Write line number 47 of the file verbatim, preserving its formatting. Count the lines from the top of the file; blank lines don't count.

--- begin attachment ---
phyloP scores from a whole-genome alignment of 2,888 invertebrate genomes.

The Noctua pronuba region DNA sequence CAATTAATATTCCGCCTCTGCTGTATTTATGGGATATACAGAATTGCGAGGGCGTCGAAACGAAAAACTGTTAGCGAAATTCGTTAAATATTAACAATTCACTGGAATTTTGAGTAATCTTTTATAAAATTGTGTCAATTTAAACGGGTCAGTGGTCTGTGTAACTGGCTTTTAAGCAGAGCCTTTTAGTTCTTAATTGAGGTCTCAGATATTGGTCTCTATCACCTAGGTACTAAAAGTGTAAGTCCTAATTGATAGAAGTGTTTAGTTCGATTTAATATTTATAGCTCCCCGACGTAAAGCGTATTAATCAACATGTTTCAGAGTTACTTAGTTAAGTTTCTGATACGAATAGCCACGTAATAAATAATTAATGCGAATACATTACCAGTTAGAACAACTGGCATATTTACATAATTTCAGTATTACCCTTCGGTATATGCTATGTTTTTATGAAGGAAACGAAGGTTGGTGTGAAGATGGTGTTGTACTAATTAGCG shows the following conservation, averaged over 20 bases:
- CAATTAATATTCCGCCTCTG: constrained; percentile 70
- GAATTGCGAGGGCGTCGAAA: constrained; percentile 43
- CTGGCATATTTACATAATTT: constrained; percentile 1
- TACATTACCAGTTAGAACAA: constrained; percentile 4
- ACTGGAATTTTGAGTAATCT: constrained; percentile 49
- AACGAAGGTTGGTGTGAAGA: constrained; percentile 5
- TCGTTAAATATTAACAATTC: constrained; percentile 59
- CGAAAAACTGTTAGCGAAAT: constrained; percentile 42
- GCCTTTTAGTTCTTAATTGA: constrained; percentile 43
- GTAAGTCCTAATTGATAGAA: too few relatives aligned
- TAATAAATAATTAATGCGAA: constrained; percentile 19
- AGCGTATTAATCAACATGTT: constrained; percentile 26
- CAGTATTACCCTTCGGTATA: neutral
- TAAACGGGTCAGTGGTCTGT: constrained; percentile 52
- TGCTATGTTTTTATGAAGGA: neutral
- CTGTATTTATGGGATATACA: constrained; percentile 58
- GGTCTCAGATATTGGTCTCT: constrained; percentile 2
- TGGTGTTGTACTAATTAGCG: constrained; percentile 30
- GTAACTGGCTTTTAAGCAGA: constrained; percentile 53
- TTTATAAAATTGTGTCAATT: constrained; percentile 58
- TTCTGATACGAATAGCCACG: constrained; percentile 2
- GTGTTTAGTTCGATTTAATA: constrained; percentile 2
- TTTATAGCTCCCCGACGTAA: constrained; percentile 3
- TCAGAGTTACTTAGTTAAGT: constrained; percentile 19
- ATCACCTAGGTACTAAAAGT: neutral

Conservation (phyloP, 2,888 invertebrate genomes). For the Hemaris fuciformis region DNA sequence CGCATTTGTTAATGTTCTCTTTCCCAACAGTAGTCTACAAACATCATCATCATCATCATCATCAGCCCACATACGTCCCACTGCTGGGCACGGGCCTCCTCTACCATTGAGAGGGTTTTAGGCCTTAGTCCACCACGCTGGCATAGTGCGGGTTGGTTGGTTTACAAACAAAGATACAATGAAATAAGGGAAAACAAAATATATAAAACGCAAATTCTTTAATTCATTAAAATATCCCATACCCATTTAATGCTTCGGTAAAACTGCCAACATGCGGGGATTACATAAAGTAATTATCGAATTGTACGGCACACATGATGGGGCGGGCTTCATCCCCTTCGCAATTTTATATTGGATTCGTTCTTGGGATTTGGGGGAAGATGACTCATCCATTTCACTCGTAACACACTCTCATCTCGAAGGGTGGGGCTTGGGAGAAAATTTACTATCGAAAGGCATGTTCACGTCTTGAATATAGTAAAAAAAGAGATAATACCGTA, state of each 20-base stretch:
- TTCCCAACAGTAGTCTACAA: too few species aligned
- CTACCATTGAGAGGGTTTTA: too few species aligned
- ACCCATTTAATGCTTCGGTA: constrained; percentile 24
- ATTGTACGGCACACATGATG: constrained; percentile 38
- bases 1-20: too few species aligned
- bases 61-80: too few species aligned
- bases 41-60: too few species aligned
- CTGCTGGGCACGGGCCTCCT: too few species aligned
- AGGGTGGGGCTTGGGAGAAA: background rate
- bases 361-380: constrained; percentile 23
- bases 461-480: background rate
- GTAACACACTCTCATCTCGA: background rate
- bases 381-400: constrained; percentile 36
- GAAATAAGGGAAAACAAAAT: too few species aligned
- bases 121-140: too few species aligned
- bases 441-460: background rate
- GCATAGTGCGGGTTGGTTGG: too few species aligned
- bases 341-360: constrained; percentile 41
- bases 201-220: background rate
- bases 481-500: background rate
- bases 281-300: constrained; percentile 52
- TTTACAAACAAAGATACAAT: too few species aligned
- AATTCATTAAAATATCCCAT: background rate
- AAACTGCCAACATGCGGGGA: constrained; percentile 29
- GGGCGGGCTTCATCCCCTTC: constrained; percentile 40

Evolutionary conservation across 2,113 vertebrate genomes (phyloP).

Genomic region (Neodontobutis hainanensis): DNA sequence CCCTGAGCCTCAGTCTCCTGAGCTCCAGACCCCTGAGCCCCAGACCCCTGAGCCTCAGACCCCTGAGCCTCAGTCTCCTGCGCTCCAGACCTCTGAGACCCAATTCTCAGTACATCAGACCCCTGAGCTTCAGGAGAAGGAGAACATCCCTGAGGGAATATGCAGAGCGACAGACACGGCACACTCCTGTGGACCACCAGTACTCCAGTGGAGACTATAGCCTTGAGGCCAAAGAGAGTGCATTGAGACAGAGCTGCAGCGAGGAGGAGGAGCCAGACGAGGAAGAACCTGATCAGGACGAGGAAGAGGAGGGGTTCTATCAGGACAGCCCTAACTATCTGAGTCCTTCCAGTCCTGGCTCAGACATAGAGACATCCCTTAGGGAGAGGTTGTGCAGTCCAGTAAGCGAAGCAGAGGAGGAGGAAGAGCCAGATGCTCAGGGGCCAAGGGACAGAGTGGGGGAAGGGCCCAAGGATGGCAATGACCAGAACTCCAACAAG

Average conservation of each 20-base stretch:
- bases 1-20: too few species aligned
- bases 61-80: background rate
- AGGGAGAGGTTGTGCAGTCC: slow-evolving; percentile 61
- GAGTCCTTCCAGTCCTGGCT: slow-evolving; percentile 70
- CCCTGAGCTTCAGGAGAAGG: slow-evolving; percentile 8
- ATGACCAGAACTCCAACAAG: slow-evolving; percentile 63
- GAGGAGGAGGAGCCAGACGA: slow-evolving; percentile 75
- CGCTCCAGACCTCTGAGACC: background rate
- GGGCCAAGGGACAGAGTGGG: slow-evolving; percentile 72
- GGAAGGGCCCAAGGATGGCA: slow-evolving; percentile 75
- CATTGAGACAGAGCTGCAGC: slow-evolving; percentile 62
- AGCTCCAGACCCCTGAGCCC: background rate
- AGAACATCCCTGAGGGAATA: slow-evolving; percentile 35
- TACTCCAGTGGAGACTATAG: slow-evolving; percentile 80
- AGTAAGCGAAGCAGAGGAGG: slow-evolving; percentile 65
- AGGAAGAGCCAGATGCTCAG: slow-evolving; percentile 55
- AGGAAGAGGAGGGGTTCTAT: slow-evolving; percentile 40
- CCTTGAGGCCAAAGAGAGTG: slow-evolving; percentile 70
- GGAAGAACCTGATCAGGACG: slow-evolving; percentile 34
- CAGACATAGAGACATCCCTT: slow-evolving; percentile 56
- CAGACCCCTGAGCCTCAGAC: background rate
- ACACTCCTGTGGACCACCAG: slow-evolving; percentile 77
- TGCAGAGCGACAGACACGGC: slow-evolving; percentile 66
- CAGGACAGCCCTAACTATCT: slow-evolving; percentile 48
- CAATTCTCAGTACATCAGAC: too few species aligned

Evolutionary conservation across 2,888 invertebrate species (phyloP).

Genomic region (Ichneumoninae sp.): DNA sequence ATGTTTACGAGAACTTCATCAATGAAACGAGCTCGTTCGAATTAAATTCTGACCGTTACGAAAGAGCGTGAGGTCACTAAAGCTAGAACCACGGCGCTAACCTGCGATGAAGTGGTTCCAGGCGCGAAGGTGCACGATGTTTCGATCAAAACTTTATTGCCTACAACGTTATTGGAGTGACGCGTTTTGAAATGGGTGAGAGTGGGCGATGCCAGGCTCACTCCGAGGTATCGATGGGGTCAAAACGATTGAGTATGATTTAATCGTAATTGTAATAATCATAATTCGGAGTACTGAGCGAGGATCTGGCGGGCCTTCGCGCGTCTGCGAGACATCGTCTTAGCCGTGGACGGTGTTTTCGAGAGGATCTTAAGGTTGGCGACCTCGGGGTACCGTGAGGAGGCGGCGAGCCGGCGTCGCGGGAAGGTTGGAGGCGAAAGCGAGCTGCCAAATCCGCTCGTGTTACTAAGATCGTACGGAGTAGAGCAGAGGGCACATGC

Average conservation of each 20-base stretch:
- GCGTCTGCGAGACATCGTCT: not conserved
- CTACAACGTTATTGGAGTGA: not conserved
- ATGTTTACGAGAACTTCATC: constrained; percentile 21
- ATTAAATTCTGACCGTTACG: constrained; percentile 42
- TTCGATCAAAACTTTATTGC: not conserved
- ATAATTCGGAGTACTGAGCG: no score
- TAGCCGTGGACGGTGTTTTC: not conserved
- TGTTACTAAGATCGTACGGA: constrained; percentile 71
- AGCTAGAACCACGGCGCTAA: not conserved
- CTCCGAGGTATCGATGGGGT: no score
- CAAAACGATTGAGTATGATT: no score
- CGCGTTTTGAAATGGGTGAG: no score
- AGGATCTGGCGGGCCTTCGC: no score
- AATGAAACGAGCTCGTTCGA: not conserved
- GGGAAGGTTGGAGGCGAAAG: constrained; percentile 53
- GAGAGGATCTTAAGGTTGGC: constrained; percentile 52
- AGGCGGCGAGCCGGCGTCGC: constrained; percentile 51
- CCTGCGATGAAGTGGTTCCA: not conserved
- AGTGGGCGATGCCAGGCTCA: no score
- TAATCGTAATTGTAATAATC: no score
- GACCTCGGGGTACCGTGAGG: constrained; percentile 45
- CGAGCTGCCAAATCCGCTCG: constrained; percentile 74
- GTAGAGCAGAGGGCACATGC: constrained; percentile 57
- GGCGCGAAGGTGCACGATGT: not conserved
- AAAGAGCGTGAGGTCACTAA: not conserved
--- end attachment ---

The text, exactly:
- bases 201-220: background rate